Does The Export-Import Bank Cut The Deficit?

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Peter Fricke Contributor
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The Export-Import Bank reported turning its fiscal 2014 profits over to the U.S. Treasury on Thursday, but opponents counter that those profits are illusory.

In a press release, Ex-Im “announced it has transferred $675 million in deficit-reducing receipts to the U.S. Treasury’s General Fund for fiscal year 2014.” Ex-Im derives its profits from fees and interest on loans, loan guarantees, and insurance that it provides to U.S. exporters, a practice it describes as “financing the export of American goods and services when the private sector is unable or unwilling to do so.”

According to the press release, the transfer demonstrates that, “Ex-Im Bank is a self-sustaining federal agency, meaning it covers its own congressionally-determined appropriation.” Over the last two decades, Ex-Im claims to have remitted more than $7 billion in surplus profits.

The bank’s opponents, however, have raised two main objections to those claims, saying they are based on faulty accounting practices and do not account for the domestic companies that are harmed by the financing Ex-Im provides to their competitors. (RELATED: Boeing, Delta Square Off on Export-Import Bank)

Earlier this year, in a column for The Washington Examiner, Tim Carney highlighted a Congressional Budget Office report asserting that, “if Ex-Im used proper accounting methods, it would be budgeted as a $2 billion cost to the taxpayers per decade.”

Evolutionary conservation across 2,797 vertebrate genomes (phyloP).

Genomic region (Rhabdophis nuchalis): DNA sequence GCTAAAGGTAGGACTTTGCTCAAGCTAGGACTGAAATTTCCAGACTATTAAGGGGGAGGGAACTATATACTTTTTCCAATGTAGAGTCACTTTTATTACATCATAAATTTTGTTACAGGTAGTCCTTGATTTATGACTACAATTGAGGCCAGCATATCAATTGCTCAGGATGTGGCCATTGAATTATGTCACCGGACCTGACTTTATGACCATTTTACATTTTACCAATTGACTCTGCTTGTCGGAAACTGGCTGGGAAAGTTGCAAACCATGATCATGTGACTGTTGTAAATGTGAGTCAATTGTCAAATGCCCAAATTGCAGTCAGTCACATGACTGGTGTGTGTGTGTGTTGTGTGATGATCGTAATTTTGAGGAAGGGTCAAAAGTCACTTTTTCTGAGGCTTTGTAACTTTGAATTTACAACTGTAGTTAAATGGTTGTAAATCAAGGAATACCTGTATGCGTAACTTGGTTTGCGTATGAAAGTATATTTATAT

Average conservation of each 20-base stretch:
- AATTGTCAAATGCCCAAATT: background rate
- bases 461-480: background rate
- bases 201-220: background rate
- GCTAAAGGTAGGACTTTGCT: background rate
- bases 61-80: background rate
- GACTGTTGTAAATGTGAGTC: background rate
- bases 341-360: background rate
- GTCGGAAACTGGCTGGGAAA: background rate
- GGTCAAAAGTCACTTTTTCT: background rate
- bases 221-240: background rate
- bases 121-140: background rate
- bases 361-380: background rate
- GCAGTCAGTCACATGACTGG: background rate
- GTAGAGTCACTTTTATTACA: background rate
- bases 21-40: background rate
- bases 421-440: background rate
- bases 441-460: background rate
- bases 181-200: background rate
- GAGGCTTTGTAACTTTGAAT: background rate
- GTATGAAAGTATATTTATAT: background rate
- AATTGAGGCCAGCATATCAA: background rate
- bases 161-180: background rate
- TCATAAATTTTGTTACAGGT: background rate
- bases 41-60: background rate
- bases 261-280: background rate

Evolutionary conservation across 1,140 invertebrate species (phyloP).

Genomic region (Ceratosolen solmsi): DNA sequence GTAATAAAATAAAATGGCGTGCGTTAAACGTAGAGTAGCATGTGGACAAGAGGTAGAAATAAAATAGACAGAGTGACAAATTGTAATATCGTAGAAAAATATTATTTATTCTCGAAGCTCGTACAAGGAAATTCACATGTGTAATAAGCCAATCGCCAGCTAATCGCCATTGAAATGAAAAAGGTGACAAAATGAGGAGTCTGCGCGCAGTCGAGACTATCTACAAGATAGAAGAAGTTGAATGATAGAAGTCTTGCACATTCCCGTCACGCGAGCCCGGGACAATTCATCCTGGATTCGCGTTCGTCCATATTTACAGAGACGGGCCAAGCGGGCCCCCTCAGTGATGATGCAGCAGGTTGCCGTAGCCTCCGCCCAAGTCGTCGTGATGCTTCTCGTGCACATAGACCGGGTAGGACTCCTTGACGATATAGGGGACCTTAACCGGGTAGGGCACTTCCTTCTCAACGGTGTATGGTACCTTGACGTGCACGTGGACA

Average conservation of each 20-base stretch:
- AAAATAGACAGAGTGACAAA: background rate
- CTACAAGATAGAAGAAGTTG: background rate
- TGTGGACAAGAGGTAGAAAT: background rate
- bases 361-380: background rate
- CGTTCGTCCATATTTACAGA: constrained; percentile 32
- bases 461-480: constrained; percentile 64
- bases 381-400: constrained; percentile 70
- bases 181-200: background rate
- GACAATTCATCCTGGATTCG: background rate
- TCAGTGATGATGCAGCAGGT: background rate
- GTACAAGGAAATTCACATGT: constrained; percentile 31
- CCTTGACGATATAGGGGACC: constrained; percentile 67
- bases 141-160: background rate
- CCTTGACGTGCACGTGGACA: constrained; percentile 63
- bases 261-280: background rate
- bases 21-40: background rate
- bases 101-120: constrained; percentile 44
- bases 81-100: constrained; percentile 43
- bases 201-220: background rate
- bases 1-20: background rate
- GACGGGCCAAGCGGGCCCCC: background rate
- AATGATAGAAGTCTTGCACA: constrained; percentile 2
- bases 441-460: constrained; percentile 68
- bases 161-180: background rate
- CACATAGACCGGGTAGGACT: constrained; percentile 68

Ex-Im uses accounting standards laid out in the 1990 Federal Credit Reform Act (FCRA), but Carney cites the CBO and “other accounting experts” who argue that, “FCRA’s rules omit a crucial part of the cost of a loan guarantee: something economists call ‘market risk.'” (RELATED: The Export-Import Bank’s Dodgy Accounting)

Carney pointed out that, “private banks include market risk in the price of loans and guarantees they issue,” and echoes the CBO’s suggestion that Ex-Im should follow their lead by adopting “fair-value accounting” to avoid over-exposing itself to “the risk of a big economic blowup.”

According to the CBO report Carney referred to, “Ex-Im Bank’s six largest programs would generate budgetary savings of $14 billion under FCRA accounting but cost $2 billion on a fair-value basis.”

One statistic not captured by either of those accounting methods, according to the Cato Institute, is the lost tax revenue from domestic companies that have foreign or domestic competitors that benefit from Ex-Im subsidies.

Cato scholar Daniel Ikenson claims that, “for nearly every Ex-Im financing authorization that might advance the fortunes of a single U.S. company, there is at least one U.S. industry whose firms are put at a competitive disadvantage because supply is being diverted, market power is being shifted, and the cost of capital is being lowered for their foreign competition.”

Delta Airlines, for one, has complained vociferously that the bank’s massive support for Boeing aircraft exports places Delta at a disadvantage by reducing the capital costs of its foreign rivals. Delta estimates that, “the bank’s loan guarantees have resulted in up to 7,500 lost U.S. carrier jobs and up to $684 million of lost income for U.S. airline employees annually.”

A subsequent Cato study, also by Ikenson, claims that over the last seven years, U.S. exporters “incurred a net cost of $2.8 billion per year,” as a result of “subsidies provided for the benefit of one exporter [that] put competing firms at an artificial disadvantage.” (RELATED: Study: Most Manufacturing Industries Are ‘Victims’ of Ex-Im Subsidies)

Notably, based on the top corporate tax rate of 35 percent, those costs translate to about $980 million in lost tax revenue— roughly half again as much as Ex-Im returned to the Treasury this year.

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